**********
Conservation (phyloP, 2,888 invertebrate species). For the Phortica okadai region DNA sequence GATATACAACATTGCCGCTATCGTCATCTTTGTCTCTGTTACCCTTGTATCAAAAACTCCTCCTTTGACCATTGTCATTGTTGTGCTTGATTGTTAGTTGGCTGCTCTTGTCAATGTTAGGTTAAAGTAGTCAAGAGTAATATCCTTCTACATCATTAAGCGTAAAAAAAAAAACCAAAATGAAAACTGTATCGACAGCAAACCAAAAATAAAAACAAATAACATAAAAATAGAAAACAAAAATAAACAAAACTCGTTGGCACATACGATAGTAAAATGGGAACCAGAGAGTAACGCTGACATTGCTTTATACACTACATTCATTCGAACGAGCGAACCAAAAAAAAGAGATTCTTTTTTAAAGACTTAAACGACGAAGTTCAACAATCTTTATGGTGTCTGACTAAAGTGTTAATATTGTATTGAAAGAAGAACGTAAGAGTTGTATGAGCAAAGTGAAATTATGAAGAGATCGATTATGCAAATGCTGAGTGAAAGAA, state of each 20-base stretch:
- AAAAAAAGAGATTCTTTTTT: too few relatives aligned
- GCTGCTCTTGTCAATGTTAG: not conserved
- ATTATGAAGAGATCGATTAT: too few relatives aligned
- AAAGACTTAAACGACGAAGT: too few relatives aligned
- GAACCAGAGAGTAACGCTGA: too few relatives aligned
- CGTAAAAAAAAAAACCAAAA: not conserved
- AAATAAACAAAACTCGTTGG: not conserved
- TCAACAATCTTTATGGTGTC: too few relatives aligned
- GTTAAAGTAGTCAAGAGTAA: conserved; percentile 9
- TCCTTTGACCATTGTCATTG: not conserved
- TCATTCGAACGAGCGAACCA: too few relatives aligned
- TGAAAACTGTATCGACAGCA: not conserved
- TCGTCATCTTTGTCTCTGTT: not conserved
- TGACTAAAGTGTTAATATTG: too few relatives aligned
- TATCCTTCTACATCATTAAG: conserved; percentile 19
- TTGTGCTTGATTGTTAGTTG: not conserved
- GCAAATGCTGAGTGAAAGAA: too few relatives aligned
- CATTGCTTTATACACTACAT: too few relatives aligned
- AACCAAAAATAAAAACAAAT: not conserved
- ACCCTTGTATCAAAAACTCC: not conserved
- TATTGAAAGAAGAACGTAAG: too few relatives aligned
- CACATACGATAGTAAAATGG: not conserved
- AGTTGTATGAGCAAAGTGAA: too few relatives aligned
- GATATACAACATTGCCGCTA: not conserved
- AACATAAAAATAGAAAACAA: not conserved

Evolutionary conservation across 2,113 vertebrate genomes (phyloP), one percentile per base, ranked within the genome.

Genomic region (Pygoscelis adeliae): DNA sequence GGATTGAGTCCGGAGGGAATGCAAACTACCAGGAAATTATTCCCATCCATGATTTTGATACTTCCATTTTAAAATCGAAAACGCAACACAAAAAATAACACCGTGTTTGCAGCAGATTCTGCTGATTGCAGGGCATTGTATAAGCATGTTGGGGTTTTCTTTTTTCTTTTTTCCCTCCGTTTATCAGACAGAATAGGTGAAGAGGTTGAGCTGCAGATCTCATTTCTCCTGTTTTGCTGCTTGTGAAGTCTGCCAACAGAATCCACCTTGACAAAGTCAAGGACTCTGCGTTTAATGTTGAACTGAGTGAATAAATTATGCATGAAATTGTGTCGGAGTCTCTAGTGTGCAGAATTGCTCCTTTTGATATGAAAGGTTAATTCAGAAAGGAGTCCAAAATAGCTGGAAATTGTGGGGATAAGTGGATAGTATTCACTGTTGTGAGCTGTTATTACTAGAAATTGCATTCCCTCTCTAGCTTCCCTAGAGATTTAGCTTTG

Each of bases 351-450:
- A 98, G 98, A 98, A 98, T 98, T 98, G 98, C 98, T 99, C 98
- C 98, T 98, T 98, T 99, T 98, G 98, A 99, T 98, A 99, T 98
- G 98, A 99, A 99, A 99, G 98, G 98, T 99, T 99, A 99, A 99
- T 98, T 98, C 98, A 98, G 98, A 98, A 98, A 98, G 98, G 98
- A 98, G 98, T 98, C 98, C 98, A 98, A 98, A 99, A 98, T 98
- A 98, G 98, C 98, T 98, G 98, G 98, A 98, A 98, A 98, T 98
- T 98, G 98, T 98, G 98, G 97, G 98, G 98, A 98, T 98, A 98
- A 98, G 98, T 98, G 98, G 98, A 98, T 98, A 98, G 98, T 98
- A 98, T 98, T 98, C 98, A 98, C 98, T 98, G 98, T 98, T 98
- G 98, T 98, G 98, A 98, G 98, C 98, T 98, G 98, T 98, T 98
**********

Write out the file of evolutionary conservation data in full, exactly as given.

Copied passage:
Conservation (phyloP, 2,888 invertebrate species). For the Phortica okadai region DNA sequence GATATACAACATTGCCGCTATCGTCATCTTTGTCTCTGTTACCCTTGTATCAAAAACTCCTCCTTTGACCATTGTCATTGTTGTGCTTGATTGTTAGTTGGCTGCTCTTGTCAATGTTAGGTTAAAGTAGTCAAGAGTAATATCCTTCTACATCATTAAGCGTAAAAAAAAAAACCAAAATGAAAACTGTATCGACAGCAAACCAAAAATAAAAACAAATAACATAAAAATAGAAAACAAAAATAAACAAAACTCGTTGGCACATACGATAGTAAAATGGGAACCAGAGAGTAACGCTGACATTGCTTTATACACTACATTCATTCGAACGAGCGAACCAAAAAAAAGAGATTCTTTTTTAAAGACTTAAACGACGAAGTTCAACAATCTTTATGGTGTCTGACTAAAGTGTTAATATTGTATTGAAAGAAGAACGTAAGAGTTGTATGAGCAAAGTGAAATTATGAAGAGATCGATTATGCAAATGCTGAGTGAAAGAA, state of each 20-base stretch:
- AAAAAAAGAGATTCTTTTTT: too few relatives aligned
- GCTGCTCTTGTCAATGTTAG: not conserved
- ATTATGAAGAGATCGATTAT: too few relatives aligned
- AAAGACTTAAACGACGAAGT: too few relatives aligned
- GAACCAGAGAGTAACGCTGA: too few relatives aligned
- CGTAAAAAAAAAAACCAAAA: not conserved
- AAATAAACAAAACTCGTTGG: not conserved
- TCAACAATCTTTATGGTGTC: too few relatives aligned
- GTTAAAGTAGTCAAGAGTAA: conserved; percentile 9
- TCCTTTGACCATTGTCATTG: not conserved
- TCATTCGAACGAGCGAACCA: too few relatives aligned
- TGAAAACTGTATCGACAGCA: not conserved
- TCGTCATCTTTGTCTCTGTT: not conserved
- TGACTAAAGTGTTAATATTG: too few relatives aligned
- TATCCTTCTACATCATTAAG: conserved; percentile 19
- TTGTGCTTGATTGTTAGTTG: not conserved
- GCAAATGCTGAGTGAAAGAA: too few relatives aligned
- CATTGCTTTATACACTACAT: too few relatives aligned
- AACCAAAAATAAAAACAAAT: not conserved
- ACCCTTGTATCAAAAACTCC: not conserved
- TATTGAAAGAAGAACGTAAG: too few relatives aligned
- CACATACGATAGTAAAATGG: not conserved
- AGTTGTATGAGCAAAGTGAA: too few relatives aligned
- GATATACAACATTGCCGCTA: not conserved
- AACATAAAAATAGAAAACAA: not conserved

Evolutionary conservation across 2,113 vertebrate genomes (phyloP), one percentile per base, ranked within the genome.

Genomic region (Pygoscelis adeliae): DNA sequence GGATTGAGTCCGGAGGGAATGCAAACTACCAGGAAATTATTCCCATCCATGATTTTGATACTTCCATTTTAAAATCGAAAACGCAACACAAAAAATAACACCGTGTTTGCAGCAGATTCTGCTGATTGCAGGGCATTGTATAAGCATGTTGGGGTTTTCTTTTTTCTTTTTTCCCTCCGTTTATCAGACAGAATAGGTGAAGAGGTTGAGCTGCAGATCTCATTTCTCCTGTTTTGCTGCTTGTGAAGTCTGCCAACAGAATCCACCTTGACAAAGTCAAGGACTCTGCGTTTAATGTTGAACTGAGTGAATAAATTATGCATGAAATTGTGTCGGAGTCTCTAGTGTGCAGAATTGCTCCTTTTGATATGAAAGGTTAATTCAGAAAGGAGTCCAAAATAGCTGGAAATTGTGGGGATAAGTGGATAGTATTCACTGTTGTGAGCTGTTATTACTAGAAATTGCATTCCCTCTCTAGCTTCCCTAGAGATTTAGCTTTG

Each of bases 351-450:
- A 98, G 98, A 98, A 98, T 98, T 98, G 98, C 98, T 99, C 98
- C 98, T 98, T 98, T 99, T 98, G 98, A 99, T 98, A 99, T 98
- G 98, A 99, A 99, A 99, G 98, G 98, T 99, T 99, A 99, A 99
- T 98, T 98, C 98, A 98, G 98, A 98, A 98, A 98, G 98, G 98
- A 98, G 98, T 98, C 98, C 98, A 98, A 98, A 99, A 98, T 98
- A 98, G 98, C 98, T 98, G 98, G 98, A 98, A 98, A 98, T 98
- T 98, G 98, T 98, G 98, G 97, G 98, G 98, A 98, T 98, A 98
- A 98, G 98, T 98, G 98, G 98, A 98, T 98, A 98, G 98, T 98
- A 98, T 98, T 98, C 98, A 98, C 98, T 98, G 98, T 98, T 98
- G 98, T 98, G 98, A 98, G 98, C 98, T 98, G 98, T 98, T 98